Epistemic status: Written for Blog Post Day III. I don't get to talk to people "in the know" much, so maybe this post is obsolete in some way.
I think that at some point at least one AI project will face an important choice between deploying and/or enlarging a powerful AI system, or holding back and doing more AI safety research.
(Currently, AI projects face choices like this all the time, except they aren't important in the sense I mean it, because the AI isn't potentially capable of escaping and taking over large parts of the world, or doing something similarly bad.)
Moreover, I think that when this choice is made, most people in the relevant conversation will be insufficiently concerned/knowledgeable about AI risk. Perhaps they will think: "This new AI design is different from the classic models, so the classic worries don't arise." Or: "Fear not, I did [insert amateur safety strategy]."
I think it would be very valuable for these conversations to end with "OK, we'll throttle back our deployment strategy for a bit so we can study the risks more carefully," rather than with "Nah, we're probably fine, let's push ahead." This buys us time. Say it buys us a month. A month of extra time right after scary-powerful AI is created is worth a lot, because we'll have more serious smart people paying attention, and we'll have more evidence about what AI is like. I'd guess that a month of extra time in a situation like this would increase the total amount of quality-weighted AI safety and AI policy work by 10%. That's huge.
One way to prepare for these conversations is to raise awareness about AI risk and technical AI safety problems, so that it's more likely that more people in these conversations are more informed about the risks. I think this is great.
However, there's another way to prepare, which I think is tractable and currently neglected:
1. Identify some people who might be part of these conversations, and who already are sufficiently concerned/knowledgeable about AI risk.
2. Help them prepare for these conversations by giving them resources, training, and practice, as needed:
Perhaps it would be good to have an Official List of all the AI safety strategies, so that whatever rationale people give for why this AI is safe can be compared to the list. (See this prototype list.)
Perhaps it would be good to have an Official List of all the AI safety problems, so that whatever rationale people give for why this AI is safe can be compared to the list, e.g. "OK, so how does it solve outer alignment? What about mesa-optimizers? What about the malignity of the universal prior? I see here that your design involves X; according to the Official List, that puts it at risk of developing problems Y and Z..." (See this prototype list.)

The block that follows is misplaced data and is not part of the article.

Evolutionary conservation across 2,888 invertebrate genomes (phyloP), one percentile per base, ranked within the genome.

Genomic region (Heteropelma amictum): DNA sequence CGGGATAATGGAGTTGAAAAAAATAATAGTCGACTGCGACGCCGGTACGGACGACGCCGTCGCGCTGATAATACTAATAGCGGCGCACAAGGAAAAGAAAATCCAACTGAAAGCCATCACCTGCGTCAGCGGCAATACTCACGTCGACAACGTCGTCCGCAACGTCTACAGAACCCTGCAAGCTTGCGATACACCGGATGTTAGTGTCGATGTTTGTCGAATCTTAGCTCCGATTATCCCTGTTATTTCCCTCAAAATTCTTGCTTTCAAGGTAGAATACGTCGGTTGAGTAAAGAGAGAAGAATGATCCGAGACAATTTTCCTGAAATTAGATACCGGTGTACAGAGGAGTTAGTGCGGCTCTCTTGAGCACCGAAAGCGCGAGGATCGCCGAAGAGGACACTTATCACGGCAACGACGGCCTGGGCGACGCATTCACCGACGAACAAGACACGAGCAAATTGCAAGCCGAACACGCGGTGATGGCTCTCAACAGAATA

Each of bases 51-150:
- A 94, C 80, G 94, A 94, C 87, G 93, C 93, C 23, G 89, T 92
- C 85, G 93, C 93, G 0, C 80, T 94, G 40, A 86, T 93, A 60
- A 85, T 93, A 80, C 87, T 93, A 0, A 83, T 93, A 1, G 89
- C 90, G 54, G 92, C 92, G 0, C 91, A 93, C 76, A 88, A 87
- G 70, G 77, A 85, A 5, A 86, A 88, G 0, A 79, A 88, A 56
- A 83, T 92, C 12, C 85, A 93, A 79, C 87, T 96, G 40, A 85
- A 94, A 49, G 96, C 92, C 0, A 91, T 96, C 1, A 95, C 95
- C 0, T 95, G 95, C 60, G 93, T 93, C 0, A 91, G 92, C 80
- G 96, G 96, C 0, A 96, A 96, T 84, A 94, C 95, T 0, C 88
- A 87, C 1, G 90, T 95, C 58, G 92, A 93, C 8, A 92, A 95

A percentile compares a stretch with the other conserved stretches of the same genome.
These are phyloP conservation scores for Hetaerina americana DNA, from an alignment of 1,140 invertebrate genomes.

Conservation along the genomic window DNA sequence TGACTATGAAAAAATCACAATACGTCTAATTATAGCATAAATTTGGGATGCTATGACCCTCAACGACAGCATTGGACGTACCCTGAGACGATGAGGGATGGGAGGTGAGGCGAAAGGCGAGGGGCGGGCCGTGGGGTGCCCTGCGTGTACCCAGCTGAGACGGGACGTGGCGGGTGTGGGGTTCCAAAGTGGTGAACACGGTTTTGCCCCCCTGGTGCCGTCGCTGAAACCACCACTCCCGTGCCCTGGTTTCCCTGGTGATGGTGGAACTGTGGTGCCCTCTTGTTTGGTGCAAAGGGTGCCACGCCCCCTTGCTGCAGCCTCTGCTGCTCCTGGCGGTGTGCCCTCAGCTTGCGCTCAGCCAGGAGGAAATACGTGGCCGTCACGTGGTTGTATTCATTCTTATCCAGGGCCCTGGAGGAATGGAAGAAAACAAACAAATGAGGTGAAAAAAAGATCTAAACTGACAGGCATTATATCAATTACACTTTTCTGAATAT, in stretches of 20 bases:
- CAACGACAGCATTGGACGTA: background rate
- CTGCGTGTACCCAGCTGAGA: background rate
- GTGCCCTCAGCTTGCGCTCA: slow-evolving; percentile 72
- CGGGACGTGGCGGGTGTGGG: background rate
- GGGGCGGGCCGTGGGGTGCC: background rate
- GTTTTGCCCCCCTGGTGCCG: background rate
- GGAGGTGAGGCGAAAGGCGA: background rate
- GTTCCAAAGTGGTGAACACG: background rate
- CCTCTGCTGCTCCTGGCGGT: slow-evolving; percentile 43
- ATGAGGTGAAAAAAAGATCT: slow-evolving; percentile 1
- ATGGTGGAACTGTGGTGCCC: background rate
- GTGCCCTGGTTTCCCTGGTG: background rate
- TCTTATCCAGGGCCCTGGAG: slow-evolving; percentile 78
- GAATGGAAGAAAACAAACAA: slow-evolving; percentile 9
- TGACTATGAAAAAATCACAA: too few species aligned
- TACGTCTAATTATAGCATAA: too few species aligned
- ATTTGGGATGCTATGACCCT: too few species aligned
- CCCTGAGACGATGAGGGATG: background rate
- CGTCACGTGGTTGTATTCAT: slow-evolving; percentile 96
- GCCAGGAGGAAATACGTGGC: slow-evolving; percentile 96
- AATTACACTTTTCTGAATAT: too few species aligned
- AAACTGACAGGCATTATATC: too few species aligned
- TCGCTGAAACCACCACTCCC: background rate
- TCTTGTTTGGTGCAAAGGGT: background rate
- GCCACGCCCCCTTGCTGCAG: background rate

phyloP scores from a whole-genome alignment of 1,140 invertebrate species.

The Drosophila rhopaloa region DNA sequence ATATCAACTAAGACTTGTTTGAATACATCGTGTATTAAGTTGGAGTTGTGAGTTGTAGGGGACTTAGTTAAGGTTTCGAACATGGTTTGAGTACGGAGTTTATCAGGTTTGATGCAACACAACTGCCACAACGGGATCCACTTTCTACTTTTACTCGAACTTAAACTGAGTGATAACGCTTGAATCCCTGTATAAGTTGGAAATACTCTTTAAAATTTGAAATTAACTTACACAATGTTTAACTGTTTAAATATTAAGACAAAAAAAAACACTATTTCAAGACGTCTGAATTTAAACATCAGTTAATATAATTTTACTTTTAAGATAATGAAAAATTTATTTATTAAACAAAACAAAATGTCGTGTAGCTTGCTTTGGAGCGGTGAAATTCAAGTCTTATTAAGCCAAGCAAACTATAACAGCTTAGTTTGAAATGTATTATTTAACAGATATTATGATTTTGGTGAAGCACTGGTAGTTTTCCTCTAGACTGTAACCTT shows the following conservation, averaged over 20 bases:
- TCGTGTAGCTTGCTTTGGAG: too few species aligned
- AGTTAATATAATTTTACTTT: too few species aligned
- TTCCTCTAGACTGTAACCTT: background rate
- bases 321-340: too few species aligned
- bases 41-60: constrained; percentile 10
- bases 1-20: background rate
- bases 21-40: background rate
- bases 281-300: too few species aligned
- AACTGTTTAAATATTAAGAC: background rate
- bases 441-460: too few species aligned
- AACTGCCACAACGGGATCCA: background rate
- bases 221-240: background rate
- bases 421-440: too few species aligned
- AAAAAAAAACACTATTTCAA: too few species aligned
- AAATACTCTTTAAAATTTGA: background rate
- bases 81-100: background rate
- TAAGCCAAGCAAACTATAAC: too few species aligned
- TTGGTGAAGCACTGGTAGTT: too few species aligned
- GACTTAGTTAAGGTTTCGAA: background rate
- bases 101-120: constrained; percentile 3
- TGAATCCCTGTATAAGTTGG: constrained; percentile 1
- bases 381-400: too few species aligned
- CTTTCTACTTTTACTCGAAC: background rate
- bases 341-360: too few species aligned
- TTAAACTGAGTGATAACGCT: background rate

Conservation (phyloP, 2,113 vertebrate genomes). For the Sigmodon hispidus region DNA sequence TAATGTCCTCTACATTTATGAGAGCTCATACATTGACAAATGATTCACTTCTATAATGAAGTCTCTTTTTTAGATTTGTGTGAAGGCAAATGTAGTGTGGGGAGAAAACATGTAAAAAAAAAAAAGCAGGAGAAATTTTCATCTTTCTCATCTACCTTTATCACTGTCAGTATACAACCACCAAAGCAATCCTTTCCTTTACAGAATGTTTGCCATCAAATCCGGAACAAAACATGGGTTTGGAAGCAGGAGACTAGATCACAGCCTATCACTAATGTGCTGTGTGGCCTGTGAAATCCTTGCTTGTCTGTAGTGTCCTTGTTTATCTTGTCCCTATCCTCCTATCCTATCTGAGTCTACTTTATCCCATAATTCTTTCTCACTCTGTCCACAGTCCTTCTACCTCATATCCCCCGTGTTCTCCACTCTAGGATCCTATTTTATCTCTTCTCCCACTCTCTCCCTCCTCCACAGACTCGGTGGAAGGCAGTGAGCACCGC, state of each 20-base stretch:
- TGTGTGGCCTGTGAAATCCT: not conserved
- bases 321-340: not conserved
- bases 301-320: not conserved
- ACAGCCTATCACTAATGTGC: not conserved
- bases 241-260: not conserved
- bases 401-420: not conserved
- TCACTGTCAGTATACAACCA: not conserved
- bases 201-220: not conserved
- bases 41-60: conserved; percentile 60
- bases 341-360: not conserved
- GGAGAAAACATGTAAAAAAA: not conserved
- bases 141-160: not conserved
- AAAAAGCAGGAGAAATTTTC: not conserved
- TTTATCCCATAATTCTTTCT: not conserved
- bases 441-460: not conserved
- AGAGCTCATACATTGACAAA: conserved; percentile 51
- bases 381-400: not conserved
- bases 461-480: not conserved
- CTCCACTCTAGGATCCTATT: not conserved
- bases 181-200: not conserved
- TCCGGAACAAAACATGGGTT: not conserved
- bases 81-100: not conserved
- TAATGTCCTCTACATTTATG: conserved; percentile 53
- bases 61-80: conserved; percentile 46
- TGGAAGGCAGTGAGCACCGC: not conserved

Perhaps it would be good to have various important concepts and arguments re-written with an audience of skeptical and impatient AI researchers in mind, rather than the current audience of friends and LessWrong readers.
2b. Training & practice:
Maybe the person is shy, or bad at public speaking, or bad at keeping cool and avoiding fluster in high-stakes discussions. If so, some coaching and practice could go a long way. Maybe they have the opposite problems, frequently coming across as overconfident, arrogant, aggressive, or paranoid. If so someone should tell them this and help them tone it down.
In general it might be good to do some role-play exercises or something, to prepare for these conversations. As an academic, I've seen plenty of mock-dissertation-defense sessions and mock-job-talk-question-sessions, which seem to help. And maybe there are ways to get even more realistic practice, e.g. by trying to convince your skeptical friends that their favorite AI design might kill them if it worked.
Note that most of part 2 can be done without having done part 1. This is important in case we don't know anyone who might be part of one of these conversations, which is true for many and perhaps most of us.
Why do I think this is tractable? Well, seems like the sort of thing that people producing AI safety research can do on the margin, just by thinking more about their audience and maybe recording their work (or other people's work) on some Official List. Moreover people who don't do (or even read) AI safety research can contribute to this, e.g. by reading the literature on how to practice for situations like this, and writing up the results.
Why do I think this is neglected? Well, maybe it isn't. In fact I'd bet that some people are already thinking along these lines. It's a pretty obvious idea. But just in case it is neglected, I figured I'd write this. Moreover, the Official Lists I mentioned don't exist, and I think they would if people were taking this idea seriously. Finally--and this more than anything else is what caused me to write this post--I've heard one or two people explicitly call this out as something that they don't think is an important use case for the alignment research they were doing. I disagreed with them, and here we are. If this is a bad idea, I'd love to know why.